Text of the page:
Melancon finds comfort in return to bigs
Two months after first stint, Yanks reliever asked to chip in
ANAHEIM -- It wasn't until Mark Melancon's second Major League inning that the right-hander began to feel some rookie jitters, a good start considering he'd just recorded three outs with the bases loaded.
That was in late April, when Melancon was called up to help bail out an overtaxed Yankees bullpen. The 24-year-old is back to try it again, summoned from Triple-A Scranton/Wilkes-Barre on Friday as the Yankees open a three-game weekend series at Angel Stadium.
"The first time, I think there's a lot of things that you don't expect," Melancon said. "There's things that you just have to experience one time, so those things are out of the way."
In a corresponding roster move, the Yankees optioned right-hander Jonathan Albaladejo to Triple-A, one day after he picked up a victory at Minnesota with 1 2/3 scoreless innings.
Yankees manager Joe Girardi said Albaladejo might have something about which to commiserate with Ramiro Pena and Francisco Cervelli.
"Like the last couple of guys we sent down, Albaladejo did nothing wrong," Girardi said. "He threw the ball really well for us, but we thought we needed some distance, possibly."
Girardi said the Yankees needed some additional innings in the bullpen in part because of Joba Chamberlain's tendency to run high pitch counts in his starts, which is why Melancon had to make a 6 a.m. ET flight on Friday out of Newark.
"It's always exciting," Melancon said. "It's just a great opportunity. I'll try to take the best out of it."
But the Yankees are also without Alfredo Aceves for the weekend and Phil Hughes on Friday -- a result of Thursday's 6-4 win, in which five relievers had to soak up 5 2/3 innings.
Melancon was 4-0 with three saves and a 2.50 ERA in 25 appearances at Triple-A. In 39 2/3 innings, the right-hander allowed 25 hits and 14 runs (11 earned), walking nine and striking out 42 while holding opponents to a .175 batting average, and he had been stretched out to multiple innings there.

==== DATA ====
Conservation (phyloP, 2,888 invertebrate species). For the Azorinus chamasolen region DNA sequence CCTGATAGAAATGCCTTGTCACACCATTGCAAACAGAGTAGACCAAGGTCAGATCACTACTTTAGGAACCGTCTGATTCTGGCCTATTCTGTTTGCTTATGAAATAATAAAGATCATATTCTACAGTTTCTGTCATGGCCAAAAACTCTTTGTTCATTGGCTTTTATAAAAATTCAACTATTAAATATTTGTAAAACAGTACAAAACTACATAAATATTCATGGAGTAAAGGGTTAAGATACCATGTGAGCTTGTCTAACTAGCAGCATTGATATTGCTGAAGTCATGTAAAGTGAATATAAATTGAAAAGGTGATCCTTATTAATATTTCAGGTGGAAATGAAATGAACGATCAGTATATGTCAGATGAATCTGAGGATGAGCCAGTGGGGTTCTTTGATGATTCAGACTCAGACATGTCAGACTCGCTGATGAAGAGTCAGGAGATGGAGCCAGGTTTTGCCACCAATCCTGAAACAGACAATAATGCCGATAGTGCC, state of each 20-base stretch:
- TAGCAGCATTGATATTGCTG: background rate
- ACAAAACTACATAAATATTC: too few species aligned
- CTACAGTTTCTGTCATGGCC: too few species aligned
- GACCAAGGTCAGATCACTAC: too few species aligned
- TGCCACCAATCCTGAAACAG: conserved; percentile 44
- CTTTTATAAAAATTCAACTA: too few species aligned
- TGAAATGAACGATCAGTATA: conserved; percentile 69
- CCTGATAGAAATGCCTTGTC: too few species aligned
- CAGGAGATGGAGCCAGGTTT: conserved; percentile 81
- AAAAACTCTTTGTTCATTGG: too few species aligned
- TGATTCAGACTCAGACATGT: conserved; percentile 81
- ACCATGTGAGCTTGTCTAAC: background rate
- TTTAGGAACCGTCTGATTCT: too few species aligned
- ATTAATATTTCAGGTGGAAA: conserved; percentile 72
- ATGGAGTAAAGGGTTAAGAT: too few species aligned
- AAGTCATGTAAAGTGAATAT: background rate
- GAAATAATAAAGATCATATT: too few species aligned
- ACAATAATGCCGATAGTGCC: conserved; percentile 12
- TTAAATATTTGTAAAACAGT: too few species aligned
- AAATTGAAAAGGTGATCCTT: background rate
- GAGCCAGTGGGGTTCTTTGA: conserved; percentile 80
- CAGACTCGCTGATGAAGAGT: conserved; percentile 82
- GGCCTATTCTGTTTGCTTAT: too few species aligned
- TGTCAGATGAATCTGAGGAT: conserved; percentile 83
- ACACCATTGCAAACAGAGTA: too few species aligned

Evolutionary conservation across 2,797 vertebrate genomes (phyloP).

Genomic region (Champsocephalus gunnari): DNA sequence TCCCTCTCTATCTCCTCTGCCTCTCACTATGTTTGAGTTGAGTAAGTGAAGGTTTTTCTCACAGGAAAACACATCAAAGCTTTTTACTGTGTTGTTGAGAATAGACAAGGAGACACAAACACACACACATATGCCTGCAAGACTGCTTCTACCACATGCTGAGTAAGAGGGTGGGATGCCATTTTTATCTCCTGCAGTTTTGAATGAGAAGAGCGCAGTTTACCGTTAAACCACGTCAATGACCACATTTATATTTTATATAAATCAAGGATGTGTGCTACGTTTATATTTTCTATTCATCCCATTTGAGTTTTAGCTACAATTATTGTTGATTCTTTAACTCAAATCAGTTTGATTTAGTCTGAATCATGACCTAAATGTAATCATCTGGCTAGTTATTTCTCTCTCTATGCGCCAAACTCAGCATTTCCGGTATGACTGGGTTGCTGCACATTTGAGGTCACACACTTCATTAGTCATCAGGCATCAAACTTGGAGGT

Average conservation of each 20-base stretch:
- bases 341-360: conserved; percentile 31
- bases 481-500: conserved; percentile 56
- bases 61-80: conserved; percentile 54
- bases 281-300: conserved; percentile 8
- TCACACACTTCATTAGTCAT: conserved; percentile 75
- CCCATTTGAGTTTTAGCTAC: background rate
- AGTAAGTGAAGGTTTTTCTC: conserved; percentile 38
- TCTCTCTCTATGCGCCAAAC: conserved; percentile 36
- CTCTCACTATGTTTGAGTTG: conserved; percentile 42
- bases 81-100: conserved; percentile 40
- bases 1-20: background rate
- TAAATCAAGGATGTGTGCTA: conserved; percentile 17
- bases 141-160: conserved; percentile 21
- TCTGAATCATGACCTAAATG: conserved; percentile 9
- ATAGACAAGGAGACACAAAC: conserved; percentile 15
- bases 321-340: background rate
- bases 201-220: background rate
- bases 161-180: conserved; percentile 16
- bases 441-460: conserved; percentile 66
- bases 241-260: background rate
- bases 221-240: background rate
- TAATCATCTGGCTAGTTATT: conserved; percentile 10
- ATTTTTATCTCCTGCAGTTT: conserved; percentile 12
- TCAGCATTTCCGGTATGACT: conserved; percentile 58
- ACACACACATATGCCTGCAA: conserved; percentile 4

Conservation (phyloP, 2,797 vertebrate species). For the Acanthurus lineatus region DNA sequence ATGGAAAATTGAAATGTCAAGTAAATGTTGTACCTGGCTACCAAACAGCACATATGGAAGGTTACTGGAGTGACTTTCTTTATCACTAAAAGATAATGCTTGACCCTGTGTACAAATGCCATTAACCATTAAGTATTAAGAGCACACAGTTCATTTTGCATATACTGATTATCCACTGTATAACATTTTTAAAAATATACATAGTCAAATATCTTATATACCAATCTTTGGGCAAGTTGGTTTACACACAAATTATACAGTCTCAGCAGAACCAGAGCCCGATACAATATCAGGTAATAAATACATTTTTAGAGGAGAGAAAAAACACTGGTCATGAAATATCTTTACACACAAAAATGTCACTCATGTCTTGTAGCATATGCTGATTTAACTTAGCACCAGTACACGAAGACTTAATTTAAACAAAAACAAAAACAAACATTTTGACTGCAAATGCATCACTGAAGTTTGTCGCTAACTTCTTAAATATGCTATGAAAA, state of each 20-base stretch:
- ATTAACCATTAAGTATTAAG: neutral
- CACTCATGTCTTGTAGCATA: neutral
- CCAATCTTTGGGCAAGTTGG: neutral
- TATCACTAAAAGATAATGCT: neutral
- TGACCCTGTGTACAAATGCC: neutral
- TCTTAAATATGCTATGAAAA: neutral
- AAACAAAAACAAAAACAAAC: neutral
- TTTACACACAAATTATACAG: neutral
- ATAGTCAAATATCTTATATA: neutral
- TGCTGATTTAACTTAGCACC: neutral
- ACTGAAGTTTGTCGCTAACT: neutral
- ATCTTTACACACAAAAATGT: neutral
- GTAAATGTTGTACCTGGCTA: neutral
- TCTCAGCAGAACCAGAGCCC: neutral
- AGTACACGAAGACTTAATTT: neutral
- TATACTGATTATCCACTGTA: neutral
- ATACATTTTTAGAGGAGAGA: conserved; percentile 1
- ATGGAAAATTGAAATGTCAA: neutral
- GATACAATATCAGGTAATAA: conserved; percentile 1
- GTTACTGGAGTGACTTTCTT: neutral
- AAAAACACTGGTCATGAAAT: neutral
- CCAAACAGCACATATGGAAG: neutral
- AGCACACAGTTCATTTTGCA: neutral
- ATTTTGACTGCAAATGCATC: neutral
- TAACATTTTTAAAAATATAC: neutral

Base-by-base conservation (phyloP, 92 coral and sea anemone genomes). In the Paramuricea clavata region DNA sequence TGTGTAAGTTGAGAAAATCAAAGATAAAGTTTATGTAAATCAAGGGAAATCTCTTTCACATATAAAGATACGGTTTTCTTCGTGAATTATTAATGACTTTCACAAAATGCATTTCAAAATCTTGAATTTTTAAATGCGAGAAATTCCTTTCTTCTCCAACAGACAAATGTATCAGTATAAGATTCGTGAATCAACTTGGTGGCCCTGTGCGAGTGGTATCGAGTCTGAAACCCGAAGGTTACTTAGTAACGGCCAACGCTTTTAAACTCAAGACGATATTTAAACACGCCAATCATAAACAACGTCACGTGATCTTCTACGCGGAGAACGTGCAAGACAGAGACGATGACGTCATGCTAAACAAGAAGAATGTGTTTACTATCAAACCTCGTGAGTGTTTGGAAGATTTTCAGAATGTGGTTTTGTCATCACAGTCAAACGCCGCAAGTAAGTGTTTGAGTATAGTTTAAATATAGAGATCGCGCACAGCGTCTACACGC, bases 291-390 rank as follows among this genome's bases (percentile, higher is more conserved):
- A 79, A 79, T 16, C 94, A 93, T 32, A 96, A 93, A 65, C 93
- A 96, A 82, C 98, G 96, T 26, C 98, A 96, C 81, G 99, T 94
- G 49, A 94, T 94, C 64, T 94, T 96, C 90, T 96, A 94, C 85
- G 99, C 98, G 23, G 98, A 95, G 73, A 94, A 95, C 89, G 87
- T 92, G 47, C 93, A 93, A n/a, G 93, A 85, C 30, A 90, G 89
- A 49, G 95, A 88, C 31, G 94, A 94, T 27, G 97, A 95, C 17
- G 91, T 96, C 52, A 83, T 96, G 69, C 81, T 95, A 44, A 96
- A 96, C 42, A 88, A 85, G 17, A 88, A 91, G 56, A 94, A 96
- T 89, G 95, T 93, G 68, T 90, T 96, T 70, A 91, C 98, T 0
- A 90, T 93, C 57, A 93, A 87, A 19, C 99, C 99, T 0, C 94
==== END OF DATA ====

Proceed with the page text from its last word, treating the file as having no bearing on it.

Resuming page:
"I've never been one to really look at stats a whole lot and try to figure out what's going to happen next," said Melancon, who last pitched on July 6 against Pawtucket and could be used for up to 45 pitches. "The mind-set I try to keep is to just do my job, and things are going to fall into place."
Melancon made four appearances with the Yankees earlier this season before being optioned back to Triple-A on May 8.
"The first game he came in, he was really good," Girardi said. "I thought he was a little wild the first time up and wasn't throwing as many strikes as we were accustomed to seeing. He went down and threw the ball great at Triple-A, and that's one of the reasons we called him up."
Melancon prefers to remember what was good about his 3 1/3 previous innings at the big league level, which included two outings against the Red Sox and one appearance each against the Angels and Tigers.
"You just get familiar with people and all the little things -- where to go at the stadium, people to talk to and so forth," Melancon said. "That first time experience is over, and I have all the experience that I didn't have before, which is great."
During that span, Melancon allowed two runs -- posting a 5.40 ERA -- and in his final outing, on May 5, he faced three Red Sox batters without recording an out.
"The difference is, you recognize who's up there," Melancon said. "In Triple-A, you don't really recognize who it is. You get maybe that awe factor -- facing Big Papi, that was cool. You know who it is, so you've seen the home run highlights, but you definitely don't let that affect you."
Bryan Hoch is a reporter for MLB.com. This story was not subject to the approval of Major League Baseball or its clubs.